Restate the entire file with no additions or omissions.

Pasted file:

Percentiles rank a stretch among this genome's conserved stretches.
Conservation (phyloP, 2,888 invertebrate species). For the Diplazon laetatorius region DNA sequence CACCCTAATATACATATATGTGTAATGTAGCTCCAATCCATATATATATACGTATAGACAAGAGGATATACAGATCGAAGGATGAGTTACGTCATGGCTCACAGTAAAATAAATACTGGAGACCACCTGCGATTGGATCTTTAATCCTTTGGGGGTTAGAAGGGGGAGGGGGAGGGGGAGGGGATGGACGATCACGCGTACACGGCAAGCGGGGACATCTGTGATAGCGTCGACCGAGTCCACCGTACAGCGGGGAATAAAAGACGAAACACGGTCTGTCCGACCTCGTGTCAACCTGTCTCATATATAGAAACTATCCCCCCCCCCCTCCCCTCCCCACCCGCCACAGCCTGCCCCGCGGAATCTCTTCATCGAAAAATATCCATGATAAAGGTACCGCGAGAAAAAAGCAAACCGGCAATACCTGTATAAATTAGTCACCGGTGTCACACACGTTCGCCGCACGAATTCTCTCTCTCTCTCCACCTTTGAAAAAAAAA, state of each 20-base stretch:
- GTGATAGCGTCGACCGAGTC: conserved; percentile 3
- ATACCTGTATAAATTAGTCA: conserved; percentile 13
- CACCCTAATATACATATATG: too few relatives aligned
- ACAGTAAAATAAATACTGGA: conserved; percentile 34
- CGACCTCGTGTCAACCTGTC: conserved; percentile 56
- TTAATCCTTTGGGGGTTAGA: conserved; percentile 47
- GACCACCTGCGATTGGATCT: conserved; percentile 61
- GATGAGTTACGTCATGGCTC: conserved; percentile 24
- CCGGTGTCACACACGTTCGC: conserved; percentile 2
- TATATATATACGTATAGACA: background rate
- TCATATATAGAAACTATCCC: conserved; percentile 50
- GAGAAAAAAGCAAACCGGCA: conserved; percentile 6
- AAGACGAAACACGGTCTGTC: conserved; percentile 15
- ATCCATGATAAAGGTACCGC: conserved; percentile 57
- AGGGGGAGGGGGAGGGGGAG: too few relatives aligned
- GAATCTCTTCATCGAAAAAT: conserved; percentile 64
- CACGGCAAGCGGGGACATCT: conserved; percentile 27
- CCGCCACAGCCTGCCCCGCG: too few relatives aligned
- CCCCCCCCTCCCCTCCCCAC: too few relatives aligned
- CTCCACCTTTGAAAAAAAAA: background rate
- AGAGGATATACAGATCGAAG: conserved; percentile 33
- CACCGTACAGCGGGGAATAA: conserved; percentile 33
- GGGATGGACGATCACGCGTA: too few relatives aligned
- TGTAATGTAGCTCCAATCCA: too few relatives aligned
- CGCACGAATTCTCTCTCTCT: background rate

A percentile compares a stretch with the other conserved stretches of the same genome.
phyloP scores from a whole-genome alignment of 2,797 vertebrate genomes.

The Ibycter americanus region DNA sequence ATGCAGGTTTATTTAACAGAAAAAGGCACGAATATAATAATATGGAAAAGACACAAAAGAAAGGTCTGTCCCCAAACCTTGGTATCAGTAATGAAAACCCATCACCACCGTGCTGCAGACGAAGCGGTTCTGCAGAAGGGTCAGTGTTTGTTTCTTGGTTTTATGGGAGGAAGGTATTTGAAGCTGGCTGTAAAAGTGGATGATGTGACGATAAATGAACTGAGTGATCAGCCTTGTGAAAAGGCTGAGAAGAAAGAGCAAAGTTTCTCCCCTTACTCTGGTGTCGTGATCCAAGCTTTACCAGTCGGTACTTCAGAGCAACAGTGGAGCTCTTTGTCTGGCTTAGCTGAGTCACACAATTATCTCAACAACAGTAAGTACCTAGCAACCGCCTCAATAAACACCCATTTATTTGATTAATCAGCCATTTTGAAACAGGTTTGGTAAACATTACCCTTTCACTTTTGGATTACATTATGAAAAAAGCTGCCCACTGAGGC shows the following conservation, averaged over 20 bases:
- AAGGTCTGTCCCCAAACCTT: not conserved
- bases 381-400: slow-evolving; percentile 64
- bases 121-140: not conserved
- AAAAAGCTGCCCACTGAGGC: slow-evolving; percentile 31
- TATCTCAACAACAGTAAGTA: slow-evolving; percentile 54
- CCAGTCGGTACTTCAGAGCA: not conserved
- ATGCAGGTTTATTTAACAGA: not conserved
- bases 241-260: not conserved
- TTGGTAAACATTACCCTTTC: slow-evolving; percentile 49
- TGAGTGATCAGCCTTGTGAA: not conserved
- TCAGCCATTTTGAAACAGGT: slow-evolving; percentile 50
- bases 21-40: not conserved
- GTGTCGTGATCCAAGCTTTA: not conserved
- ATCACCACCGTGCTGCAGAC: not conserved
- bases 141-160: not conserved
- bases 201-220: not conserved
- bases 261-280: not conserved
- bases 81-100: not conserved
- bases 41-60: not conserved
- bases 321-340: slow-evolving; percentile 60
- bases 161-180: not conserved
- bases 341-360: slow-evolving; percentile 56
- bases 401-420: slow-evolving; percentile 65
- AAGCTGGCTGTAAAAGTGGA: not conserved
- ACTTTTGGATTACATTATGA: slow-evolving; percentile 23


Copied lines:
Percentiles rank a stretch among this genome's conserved stretches.
Conservation (phyloP, 2,888 invertebrate species). For the Diplazon laetatorius region DNA sequence CACCCTAATATACATATATGTGTAATGTAGCTCCAATCCATATATATATACGTATAGACAAGAGGATATACAGATCGAAGGATGAGTTACGTCATGGCTCACAGTAAAATAAATACTGGAGACCACCTGCGATTGGATCTTTAATCCTTTGGGGGTTAGAAGGGGGAGGGGGAGGGGGAGGGGATGGACGATCACGCGTACACGGCAAGCGGGGACATCTGTGATAGCGTCGACCGAGTCCACCGTACAGCGGGGAATAAAAGACGAAACACGGTCTGTCCGACCTCGTGTCAACCTGTCTCATATATAGAAACTATCCCCCCCCCCCTCCCCTCCCCACCCGCCACAGCCTGCCCCGCGGAATCTCTTCATCGAAAAATATCCATGATAAAGGTACCGCGAGAAAAAAGCAAACCGGCAATACCTGTATAAATTAGTCACCGGTGTCACACACGTTCGCCGCACGAATTCTCTCTCTCTCTCCACCTTTGAAAAAAAAA, state of each 20-base stretch:
- GTGATAGCGTCGACCGAGTC: conserved; percentile 3
- ATACCTGTATAAATTAGTCA: conserved; percentile 13
- CACCCTAATATACATATATG: too few relatives aligned
- ACAGTAAAATAAATACTGGA: conserved; percentile 34
- CGACCTCGTGTCAACCTGTC: conserved; percentile 56
- TTAATCCTTTGGGGGTTAGA: conserved; percentile 47
- GACCACCTGCGATTGGATCT: conserved; percentile 61
- GATGAGTTACGTCATGGCTC: conserved; percentile 24
- CCGGTGTCACACACGTTCGC: conserved; percentile 2
- TATATATATACGTATAGACA: background rate
- TCATATATAGAAACTATCCC: conserved; percentile 50
- GAGAAAAAAGCAAACCGGCA: conserved; percentile 6
- AAGACGAAACACGGTCTGTC: conserved; percentile 15
- ATCCATGATAAAGGTACCGC: conserved; percentile 57
- AGGGGGAGGGGGAGGGGGAG: too few relatives aligned
- GAATCTCTTCATCGAAAAAT: conserved; percentile 64
- CACGGCAAGCGGGGACATCT: conserved; percentile 27
- CCGCCACAGCCTGCCCCGCG: too few relatives aligned
- CCCCCCCCTCCCCTCCCCAC: too few relatives aligned
- CTCCACCTTTGAAAAAAAAA: background rate
- AGAGGATATACAGATCGAAG: conserved; percentile 33
- CACCGTACAGCGGGGAATAA: conserved; percentile 33
- GGGATGGACGATCACGCGTA: too few relatives aligned
- TGTAATGTAGCTCCAATCCA: too few relatives aligned
- CGCACGAATTCTCTCTCTCT: background rate

A percentile compares a stretch with the other conserved stretches of the same genome.
phyloP scores from a whole-genome alignment of 2,797 vertebrate genomes.

The Ibycter americanus region DNA sequence ATGCAGGTTTATTTAACAGAAAAAGGCACGAATATAATAATATGGAAAAGACACAAAAGAAAGGTCTGTCCCCAAACCTTGGTATCAGTAATGAAAACCCATCACCACCGTGCTGCAGACGAAGCGGTTCTGCAGAAGGGTCAGTGTTTGTTTCTTGGTTTTATGGGAGGAAGGTATTTGAAGCTGGCTGTAAAAGTGGATGATGTGACGATAAATGAACTGAGTGATCAGCCTTGTGAAAAGGCTGAGAAGAAAGAGCAAAGTTTCTCCCCTTACTCTGGTGTCGTGATCCAAGCTTTACCAGTCGGTACTTCAGAGCAACAGTGGAGCTCTTTGTCTGGCTTAGCTGAGTCACACAATTATCTCAACAACAGTAAGTACCTAGCAACCGCCTCAATAAACACCCATTTATTTGATTAATCAGCCATTTTGAAACAGGTTTGGTAAACATTACCCTTTCACTTTTGGATTACATTATGAAAAAAGCTGCCCACTGAGGC shows the following conservation, averaged over 20 bases:
- AAGGTCTGTCCCCAAACCTT: not conserved
- bases 381-400: slow-evolving; percentile 64
- bases 121-140: not conserved
- AAAAAGCTGCCCACTGAGGC: slow-evolving; percentile 31
- TATCTCAACAACAGTAAGTA: slow-evolving; percentile 54
- CCAGTCGGTACTTCAGAGCA: not conserved
- ATGCAGGTTTATTTAACAGA: not conserved
- bases 241-260: not conserved
- TTGGTAAACATTACCCTTTC: slow-evolving; percentile 49
- TGAGTGATCAGCCTTGTGAA: not conserved
- TCAGCCATTTTGAAACAGGT: slow-evolving; percentile 50
- bases 21-40: not conserved
- GTGTCGTGATCCAAGCTTTA: not conserved
- ATCACCACCGTGCTGCAGAC: not conserved
- bases 141-160: not conserved
- bases 201-220: not conserved
- bases 261-280: not conserved
- bases 81-100: not conserved
- bases 41-60: not conserved
- bases 321-340: slow-evolving; percentile 60
- bases 161-180: not conserved
- bases 341-360: slow-evolving; percentile 56
- bases 401-420: slow-evolving; percentile 65
- AAGCTGGCTGTAAAAGTGGA: not conserved
- ACTTTTGGATTACATTATGA: slow-evolving; percentile 23